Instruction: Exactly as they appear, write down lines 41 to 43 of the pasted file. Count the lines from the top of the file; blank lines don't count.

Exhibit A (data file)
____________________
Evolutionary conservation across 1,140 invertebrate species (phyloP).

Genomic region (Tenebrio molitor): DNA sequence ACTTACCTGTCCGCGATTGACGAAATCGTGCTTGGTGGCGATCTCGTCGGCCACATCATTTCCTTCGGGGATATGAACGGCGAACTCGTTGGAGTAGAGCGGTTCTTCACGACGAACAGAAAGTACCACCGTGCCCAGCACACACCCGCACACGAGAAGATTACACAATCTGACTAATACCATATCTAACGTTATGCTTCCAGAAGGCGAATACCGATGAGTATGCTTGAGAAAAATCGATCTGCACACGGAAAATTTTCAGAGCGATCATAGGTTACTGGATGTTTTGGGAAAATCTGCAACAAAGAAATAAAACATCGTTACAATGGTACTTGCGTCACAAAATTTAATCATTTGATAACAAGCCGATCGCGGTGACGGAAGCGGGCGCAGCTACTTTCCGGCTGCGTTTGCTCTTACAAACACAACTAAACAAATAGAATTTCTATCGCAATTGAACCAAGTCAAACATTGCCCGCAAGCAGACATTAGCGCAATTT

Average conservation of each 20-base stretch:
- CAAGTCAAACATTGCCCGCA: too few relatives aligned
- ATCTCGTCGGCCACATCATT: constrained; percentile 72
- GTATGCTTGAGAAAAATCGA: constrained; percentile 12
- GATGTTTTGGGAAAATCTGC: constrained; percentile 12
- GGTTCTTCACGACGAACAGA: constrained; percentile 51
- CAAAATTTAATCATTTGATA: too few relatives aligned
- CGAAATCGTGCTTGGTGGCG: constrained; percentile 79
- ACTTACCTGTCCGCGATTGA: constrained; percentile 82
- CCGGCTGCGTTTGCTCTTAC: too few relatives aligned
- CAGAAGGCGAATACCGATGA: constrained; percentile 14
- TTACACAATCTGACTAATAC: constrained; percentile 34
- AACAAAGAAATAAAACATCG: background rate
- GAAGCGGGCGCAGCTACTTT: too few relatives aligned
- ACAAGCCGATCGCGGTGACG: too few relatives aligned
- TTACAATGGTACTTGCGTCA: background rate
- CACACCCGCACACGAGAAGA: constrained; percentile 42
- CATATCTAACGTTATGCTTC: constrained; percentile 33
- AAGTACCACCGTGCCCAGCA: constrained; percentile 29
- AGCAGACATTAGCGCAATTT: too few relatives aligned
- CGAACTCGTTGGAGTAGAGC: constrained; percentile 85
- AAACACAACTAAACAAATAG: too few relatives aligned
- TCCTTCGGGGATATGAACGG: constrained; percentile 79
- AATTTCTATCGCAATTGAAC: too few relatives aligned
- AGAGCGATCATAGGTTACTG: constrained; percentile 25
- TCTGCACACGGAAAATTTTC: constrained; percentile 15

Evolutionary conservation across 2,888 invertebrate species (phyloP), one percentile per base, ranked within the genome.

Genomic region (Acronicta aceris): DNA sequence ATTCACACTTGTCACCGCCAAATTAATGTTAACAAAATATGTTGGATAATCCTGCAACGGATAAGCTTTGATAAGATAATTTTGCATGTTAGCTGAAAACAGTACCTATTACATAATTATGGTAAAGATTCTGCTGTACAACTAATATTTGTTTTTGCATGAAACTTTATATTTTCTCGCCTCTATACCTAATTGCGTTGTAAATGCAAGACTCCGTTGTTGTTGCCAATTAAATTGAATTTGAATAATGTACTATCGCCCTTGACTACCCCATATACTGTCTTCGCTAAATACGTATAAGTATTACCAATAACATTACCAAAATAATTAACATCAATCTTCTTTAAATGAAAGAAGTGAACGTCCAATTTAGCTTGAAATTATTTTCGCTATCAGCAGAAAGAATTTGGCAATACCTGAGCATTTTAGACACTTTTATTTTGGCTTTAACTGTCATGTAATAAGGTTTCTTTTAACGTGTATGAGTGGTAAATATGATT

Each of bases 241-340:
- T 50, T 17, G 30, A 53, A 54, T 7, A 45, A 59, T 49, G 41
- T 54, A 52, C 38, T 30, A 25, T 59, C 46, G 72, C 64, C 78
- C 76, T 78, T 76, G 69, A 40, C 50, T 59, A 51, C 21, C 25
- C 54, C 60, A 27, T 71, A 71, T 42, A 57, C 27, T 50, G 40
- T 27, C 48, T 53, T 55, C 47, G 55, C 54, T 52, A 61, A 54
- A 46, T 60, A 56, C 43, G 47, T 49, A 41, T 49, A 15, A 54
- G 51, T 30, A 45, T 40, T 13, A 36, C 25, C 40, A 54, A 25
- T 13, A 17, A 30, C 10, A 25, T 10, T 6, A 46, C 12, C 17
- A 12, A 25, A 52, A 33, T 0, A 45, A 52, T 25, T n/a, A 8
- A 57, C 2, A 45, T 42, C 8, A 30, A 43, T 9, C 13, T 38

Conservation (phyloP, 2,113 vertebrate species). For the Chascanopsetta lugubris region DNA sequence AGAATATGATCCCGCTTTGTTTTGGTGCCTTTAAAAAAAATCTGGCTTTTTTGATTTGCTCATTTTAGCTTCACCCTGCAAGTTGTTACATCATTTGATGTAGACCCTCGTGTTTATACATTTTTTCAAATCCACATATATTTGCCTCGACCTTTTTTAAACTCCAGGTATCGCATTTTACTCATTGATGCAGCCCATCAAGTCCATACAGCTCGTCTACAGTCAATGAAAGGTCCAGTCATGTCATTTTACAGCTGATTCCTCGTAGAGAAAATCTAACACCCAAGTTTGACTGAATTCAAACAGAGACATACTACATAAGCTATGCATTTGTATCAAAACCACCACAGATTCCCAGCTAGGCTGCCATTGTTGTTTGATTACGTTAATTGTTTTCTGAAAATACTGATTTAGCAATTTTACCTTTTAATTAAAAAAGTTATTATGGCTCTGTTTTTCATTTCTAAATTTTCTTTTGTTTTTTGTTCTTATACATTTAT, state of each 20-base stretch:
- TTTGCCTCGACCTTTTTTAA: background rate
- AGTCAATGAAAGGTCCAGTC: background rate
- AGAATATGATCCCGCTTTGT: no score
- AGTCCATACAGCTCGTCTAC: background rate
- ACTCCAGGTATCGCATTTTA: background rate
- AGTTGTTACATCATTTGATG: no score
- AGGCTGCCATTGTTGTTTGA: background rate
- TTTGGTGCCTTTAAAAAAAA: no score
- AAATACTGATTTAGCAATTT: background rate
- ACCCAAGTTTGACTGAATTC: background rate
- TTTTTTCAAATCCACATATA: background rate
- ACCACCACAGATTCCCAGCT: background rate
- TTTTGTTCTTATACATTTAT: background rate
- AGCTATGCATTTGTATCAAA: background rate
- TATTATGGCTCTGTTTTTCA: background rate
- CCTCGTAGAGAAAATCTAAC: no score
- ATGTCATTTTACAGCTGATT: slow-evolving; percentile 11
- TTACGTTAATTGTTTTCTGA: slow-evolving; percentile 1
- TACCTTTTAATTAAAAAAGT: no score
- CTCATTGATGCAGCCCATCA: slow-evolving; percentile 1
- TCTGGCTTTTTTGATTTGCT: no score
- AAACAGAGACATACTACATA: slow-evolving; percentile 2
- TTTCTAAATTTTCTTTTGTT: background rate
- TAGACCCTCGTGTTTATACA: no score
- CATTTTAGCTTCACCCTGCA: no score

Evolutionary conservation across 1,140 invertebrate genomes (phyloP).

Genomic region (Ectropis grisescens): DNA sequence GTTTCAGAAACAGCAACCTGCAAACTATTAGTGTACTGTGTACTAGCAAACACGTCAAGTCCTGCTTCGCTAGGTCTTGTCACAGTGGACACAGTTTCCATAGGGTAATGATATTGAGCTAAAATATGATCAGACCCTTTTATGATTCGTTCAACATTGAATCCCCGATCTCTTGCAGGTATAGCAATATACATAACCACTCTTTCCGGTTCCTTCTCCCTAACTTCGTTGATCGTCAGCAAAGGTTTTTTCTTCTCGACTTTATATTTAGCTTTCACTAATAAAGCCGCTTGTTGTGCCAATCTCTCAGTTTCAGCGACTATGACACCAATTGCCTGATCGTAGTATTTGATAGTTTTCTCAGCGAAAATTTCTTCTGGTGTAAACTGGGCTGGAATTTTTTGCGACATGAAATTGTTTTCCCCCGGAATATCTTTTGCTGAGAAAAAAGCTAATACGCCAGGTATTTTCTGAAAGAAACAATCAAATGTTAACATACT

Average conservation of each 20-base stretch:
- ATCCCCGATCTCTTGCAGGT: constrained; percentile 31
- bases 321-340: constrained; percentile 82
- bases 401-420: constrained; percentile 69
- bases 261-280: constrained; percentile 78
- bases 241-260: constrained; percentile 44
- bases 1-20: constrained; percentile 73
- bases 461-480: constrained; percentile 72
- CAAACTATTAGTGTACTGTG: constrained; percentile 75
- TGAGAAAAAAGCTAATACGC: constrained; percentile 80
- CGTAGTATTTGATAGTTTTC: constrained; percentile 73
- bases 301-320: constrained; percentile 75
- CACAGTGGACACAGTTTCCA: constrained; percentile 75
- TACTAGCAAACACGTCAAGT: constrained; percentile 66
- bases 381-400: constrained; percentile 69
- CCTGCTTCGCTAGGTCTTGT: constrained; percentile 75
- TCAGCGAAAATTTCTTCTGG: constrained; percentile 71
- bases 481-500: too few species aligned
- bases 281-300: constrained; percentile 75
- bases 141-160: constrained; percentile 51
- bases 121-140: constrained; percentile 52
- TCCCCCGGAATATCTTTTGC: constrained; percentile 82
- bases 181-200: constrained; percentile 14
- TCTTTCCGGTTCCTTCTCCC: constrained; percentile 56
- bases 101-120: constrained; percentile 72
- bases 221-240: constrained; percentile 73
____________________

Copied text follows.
- A 57, C 2, A 45, T 42, C 8, A 30, A 43, T 9, C 13, T 38

Conservation (phyloP, 2,113 vertebrate species). For the Chascanopsetta lugubris region DNA sequence AGAATATGATCCCGCTTTGTTTTGGTGCCTTTAAAAAAAATCTGGCTTTTTTGATTTGCTCATTTTAGCTTCACCCTGCAAGTTGTTACATCATTTGATGTAGACCCTCGTGTTTATACATTTTTTCAAATCCACATATATTTGCCTCGACCTTTTTTAAACTCCAGGTATCGCATTTTACTCATTGATGCAGCCCATCAAGTCCATACAGCTCGTCTACAGTCAATGAAAGGTCCAGTCATGTCATTTTACAGCTGATTCCTCGTAGAGAAAATCTAACACCCAAGTTTGACTGAATTCAAACAGAGACATACTACATAAGCTATGCATTTGTATCAAAACCACCACAGATTCCCAGCTAGGCTGCCATTGTTGTTTGATTACGTTAATTGTTTTCTGAAAATACTGATTTAGCAATTTTACCTTTTAATTAAAAAAGTTATTATGGCTCTGTTTTTCATTTCTAAATTTTCTTTTGTTTTTTGTTCTTATACATTTAT, state of each 20-base stretch:
- TTTGCCTCGACCTTTTTTAA: background rate